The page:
[Washington, DC] Following significant criticism from a number of industry groups, including the Window and Door Manufacturers Association (WDMA), and a number of members of Congress, the U.S. Environmental Protection Agency (EPA) today announced it was not expanding its Lead: Renovation, Repair and Painting (LRRP) Rule to include dust wipe sampling and clearance testing requirements as proposed in May 2010.
"After carefully weighing all available information and considering the public comments, EPA has concluded it is not necessary to impose new lead-dust sampling and laboratory analysis, known as the clearance requirements, as part of the Lead Renovation, Repair and Painting (LRRP) rule. The Agency believes that the existing lead-safe work practices and clean up requirements -- which went into place in 2010 -- will protect people from lead dust hazards created during renovations jobs without the need for additional clearance requirements," EPA announced in a statement.
EPA did announce it was making some changes that "clarifiy and strengthen the current lead-safe work practices, including requiring that a vertical containment system or equivalent measures be used when outside renovations are performed within 10 feet of a property line, and that HEPA-vacuum filters be changed at regular intervals." WDMA will be reviewing those changes for their impact on the industry.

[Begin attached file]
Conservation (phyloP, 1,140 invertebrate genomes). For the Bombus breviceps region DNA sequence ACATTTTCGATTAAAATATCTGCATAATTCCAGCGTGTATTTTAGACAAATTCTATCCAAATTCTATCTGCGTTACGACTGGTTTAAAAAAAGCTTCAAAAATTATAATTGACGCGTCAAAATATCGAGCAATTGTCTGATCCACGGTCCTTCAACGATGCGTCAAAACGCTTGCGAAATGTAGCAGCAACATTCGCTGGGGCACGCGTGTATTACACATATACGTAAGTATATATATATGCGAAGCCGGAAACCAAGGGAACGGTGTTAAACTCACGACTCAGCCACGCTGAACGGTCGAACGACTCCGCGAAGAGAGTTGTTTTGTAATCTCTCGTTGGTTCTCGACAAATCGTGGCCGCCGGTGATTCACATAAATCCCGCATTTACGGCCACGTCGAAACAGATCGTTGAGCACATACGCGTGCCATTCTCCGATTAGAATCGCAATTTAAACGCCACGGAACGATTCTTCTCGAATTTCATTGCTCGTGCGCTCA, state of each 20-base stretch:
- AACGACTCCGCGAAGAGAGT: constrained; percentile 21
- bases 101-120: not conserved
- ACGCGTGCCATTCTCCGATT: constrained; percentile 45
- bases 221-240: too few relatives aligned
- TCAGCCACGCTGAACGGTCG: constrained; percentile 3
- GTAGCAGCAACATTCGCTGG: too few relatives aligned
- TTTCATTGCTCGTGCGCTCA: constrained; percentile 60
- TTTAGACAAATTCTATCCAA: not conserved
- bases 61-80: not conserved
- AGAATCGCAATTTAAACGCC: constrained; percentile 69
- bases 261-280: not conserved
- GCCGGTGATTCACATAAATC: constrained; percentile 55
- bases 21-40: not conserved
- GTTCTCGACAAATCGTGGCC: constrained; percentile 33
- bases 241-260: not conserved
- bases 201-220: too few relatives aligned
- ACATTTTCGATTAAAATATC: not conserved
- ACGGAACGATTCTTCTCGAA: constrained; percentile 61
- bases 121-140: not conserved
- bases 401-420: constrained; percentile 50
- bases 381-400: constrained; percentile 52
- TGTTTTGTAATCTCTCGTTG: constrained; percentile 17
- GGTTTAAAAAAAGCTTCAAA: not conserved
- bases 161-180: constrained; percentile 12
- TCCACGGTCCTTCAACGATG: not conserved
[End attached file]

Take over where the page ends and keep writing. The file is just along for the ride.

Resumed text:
"Today's announcement is a significant victory for WDMA, its building industry allies, homeowners and the members of Congress who have led the charge on this issue," said WDMA President Michael O'Brien. "In particular, we would like to thank Senator Jim Inhofe and Congressman Bob Latta for their leadership in organizing Senate and House opposition to the Clearance Testing Rule."
WDMA will continue in its efforts to bring the LRRP Rule back on track with what was originally approved in 2008, in particular efforts to reinstate the opt-out provision for homeowners who do not have children under six or pregnant women present in their home. The association will also oppose efforts to expand the rule to commercial buildings.
To download a pre-publication copy of the rule, please click here.